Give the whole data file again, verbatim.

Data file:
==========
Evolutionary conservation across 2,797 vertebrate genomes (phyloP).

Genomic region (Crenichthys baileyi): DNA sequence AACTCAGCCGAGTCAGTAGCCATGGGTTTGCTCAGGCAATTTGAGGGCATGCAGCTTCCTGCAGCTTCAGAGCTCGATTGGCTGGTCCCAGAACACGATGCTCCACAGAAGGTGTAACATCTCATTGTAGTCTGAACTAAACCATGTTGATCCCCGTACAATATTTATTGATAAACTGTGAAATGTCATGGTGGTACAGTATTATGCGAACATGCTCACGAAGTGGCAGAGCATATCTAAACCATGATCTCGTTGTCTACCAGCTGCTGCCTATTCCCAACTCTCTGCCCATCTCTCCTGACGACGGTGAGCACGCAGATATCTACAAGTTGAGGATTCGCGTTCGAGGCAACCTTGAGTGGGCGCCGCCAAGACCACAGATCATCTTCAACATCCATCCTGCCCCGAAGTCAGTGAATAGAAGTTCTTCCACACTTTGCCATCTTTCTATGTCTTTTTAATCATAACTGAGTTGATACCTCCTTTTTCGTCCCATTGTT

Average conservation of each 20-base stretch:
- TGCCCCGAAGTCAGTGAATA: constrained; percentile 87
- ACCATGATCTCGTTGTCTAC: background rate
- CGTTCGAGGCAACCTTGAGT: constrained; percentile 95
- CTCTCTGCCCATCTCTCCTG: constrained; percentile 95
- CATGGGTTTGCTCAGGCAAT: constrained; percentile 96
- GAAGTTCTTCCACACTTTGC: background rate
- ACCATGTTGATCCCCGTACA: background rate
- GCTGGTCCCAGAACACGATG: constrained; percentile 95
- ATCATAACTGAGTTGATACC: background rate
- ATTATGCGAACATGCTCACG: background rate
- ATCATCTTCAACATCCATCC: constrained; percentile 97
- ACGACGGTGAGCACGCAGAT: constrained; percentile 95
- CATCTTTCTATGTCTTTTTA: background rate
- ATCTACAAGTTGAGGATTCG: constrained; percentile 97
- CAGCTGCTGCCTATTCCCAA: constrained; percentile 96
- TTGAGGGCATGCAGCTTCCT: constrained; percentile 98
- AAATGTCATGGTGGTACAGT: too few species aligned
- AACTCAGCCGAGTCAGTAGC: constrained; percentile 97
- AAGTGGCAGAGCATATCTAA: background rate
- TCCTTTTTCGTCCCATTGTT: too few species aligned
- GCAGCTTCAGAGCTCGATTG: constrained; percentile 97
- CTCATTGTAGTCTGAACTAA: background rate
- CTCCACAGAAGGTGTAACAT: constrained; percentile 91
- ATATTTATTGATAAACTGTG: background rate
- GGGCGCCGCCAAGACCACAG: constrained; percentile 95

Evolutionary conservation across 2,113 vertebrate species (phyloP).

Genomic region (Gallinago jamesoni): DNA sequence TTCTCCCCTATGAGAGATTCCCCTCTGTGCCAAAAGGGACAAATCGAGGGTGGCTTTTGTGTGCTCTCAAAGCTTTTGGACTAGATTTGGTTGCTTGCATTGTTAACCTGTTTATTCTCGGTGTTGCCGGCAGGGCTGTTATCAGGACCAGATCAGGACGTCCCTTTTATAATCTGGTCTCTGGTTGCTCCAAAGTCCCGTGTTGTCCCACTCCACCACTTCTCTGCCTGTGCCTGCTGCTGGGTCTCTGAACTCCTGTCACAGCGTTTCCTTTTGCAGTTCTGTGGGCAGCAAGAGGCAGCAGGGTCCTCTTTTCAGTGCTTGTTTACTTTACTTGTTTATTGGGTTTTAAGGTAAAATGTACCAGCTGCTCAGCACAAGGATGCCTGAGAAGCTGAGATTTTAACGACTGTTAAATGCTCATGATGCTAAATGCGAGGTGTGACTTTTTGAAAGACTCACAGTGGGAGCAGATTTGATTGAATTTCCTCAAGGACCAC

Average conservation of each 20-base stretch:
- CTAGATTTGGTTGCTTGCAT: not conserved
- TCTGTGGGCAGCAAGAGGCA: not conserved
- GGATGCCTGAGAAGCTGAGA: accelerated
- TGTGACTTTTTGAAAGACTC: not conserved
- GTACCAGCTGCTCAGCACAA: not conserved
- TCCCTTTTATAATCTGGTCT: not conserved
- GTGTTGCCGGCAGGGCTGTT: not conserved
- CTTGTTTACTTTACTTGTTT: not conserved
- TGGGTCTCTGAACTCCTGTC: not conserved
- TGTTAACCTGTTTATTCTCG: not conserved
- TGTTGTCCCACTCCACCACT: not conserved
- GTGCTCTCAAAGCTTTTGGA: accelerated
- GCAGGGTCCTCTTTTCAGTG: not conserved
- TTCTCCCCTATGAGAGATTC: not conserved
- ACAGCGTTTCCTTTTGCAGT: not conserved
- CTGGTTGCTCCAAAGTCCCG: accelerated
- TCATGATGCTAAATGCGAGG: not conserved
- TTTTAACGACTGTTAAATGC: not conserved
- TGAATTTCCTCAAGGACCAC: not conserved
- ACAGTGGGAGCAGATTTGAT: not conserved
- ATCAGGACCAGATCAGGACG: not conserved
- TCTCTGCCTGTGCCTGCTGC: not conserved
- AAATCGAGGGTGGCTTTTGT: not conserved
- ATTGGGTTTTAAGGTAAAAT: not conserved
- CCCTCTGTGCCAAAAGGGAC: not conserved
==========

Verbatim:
Evolutionary conservation across 2,797 vertebrate genomes (phyloP).

Genomic region (Crenichthys baileyi): DNA sequence AACTCAGCCGAGTCAGTAGCCATGGGTTTGCTCAGGCAATTTGAGGGCATGCAGCTTCCTGCAGCTTCAGAGCTCGATTGGCTGGTCCCAGAACACGATGCTCCACAGAAGGTGTAACATCTCATTGTAGTCTGAACTAAACCATGTTGATCCCCGTACAATATTTATTGATAAACTGTGAAATGTCATGGTGGTACAGTATTATGCGAACATGCTCACGAAGTGGCAGAGCATATCTAAACCATGATCTCGTTGTCTACCAGCTGCTGCCTATTCCCAACTCTCTGCCCATCTCTCCTGACGACGGTGAGCACGCAGATATCTACAAGTTGAGGATTCGCGTTCGAGGCAACCTTGAGTGGGCGCCGCCAAGACCACAGATCATCTTCAACATCCATCCTGCCCCGAAGTCAGTGAATAGAAGTTCTTCCACACTTTGCCATCTTTCTATGTCTTTTTAATCATAACTGAGTTGATACCTCCTTTTTCGTCCCATTGTT

Average conservation of each 20-base stretch:
- TGCCCCGAAGTCAGTGAATA: constrained; percentile 87
- ACCATGATCTCGTTGTCTAC: background rate
- CGTTCGAGGCAACCTTGAGT: constrained; percentile 95
- CTCTCTGCCCATCTCTCCTG: constrained; percentile 95
- CATGGGTTTGCTCAGGCAAT: constrained; percentile 96
- GAAGTTCTTCCACACTTTGC: background rate
- ACCATGTTGATCCCCGTACA: background rate
- GCTGGTCCCAGAACACGATG: constrained; percentile 95
- ATCATAACTGAGTTGATACC: background rate
- ATTATGCGAACATGCTCACG: background rate
- ATCATCTTCAACATCCATCC: constrained; percentile 97
- ACGACGGTGAGCACGCAGAT: constrained; percentile 95
- CATCTTTCTATGTCTTTTTA: background rate
- ATCTACAAGTTGAGGATTCG: constrained; percentile 97
- CAGCTGCTGCCTATTCCCAA: constrained; percentile 96
- TTGAGGGCATGCAGCTTCCT: constrained; percentile 98
- AAATGTCATGGTGGTACAGT: too few species aligned
- AACTCAGCCGAGTCAGTAGC: constrained; percentile 97
- AAGTGGCAGAGCATATCTAA: background rate
- TCCTTTTTCGTCCCATTGTT: too few species aligned
- GCAGCTTCAGAGCTCGATTG: constrained; percentile 97
- CTCATTGTAGTCTGAACTAA: background rate
- CTCCACAGAAGGTGTAACAT: constrained; percentile 91
- ATATTTATTGATAAACTGTG: background rate
- GGGCGCCGCCAAGACCACAG: constrained; percentile 95

Evolutionary conservation across 2,113 vertebrate species (phyloP).

Genomic region (Gallinago jamesoni): DNA sequence TTCTCCCCTATGAGAGATTCCCCTCTGTGCCAAAAGGGACAAATCGAGGGTGGCTTTTGTGTGCTCTCAAAGCTTTTGGACTAGATTTGGTTGCTTGCATTGTTAACCTGTTTATTCTCGGTGTTGCCGGCAGGGCTGTTATCAGGACCAGATCAGGACGTCCCTTTTATAATCTGGTCTCTGGTTGCTCCAAAGTCCCGTGTTGTCCCACTCCACCACTTCTCTGCCTGTGCCTGCTGCTGGGTCTCTGAACTCCTGTCACAGCGTTTCCTTTTGCAGTTCTGTGGGCAGCAAGAGGCAGCAGGGTCCTCTTTTCAGTGCTTGTTTACTTTACTTGTTTATTGGGTTTTAAGGTAAAATGTACCAGCTGCTCAGCACAAGGATGCCTGAGAAGCTGAGATTTTAACGACTGTTAAATGCTCATGATGCTAAATGCGAGGTGTGACTTTTTGAAAGACTCACAGTGGGAGCAGATTTGATTGAATTTCCTCAAGGACCAC

Average conservation of each 20-base stretch:
- CTAGATTTGGTTGCTTGCAT: not conserved
- TCTGTGGGCAGCAAGAGGCA: not conserved
- GGATGCCTGAGAAGCTGAGA: accelerated
- TGTGACTTTTTGAAAGACTC: not conserved
- GTACCAGCTGCTCAGCACAA: not conserved
- TCCCTTTTATAATCTGGTCT: not conserved
- GTGTTGCCGGCAGGGCTGTT: not conserved
- CTTGTTTACTTTACTTGTTT: not conserved
- TGGGTCTCTGAACTCCTGTC: not conserved
- TGTTAACCTGTTTATTCTCG: not conserved
- TGTTGTCCCACTCCACCACT: not conserved
- GTGCTCTCAAAGCTTTTGGA: accelerated
- GCAGGGTCCTCTTTTCAGTG: not conserved
- TTCTCCCCTATGAGAGATTC: not conserved
- ACAGCGTTTCCTTTTGCAGT: not conserved
- CTGGTTGCTCCAAAGTCCCG: accelerated
- TCATGATGCTAAATGCGAGG: not conserved
- TTTTAACGACTGTTAAATGC: not conserved
- TGAATTTCCTCAAGGACCAC: not conserved
- ACAGTGGGAGCAGATTTGAT: not conserved
- ATCAGGACCAGATCAGGACG: not conserved
- TCTCTGCCTGTGCCTGCTGC: not conserved
- AAATCGAGGGTGGCTTTTGT: not conserved
- ATTGGGTTTTAAGGTAAAAT: not conserved
- CCCTCTGTGCCAAAAGGGAC: not conserved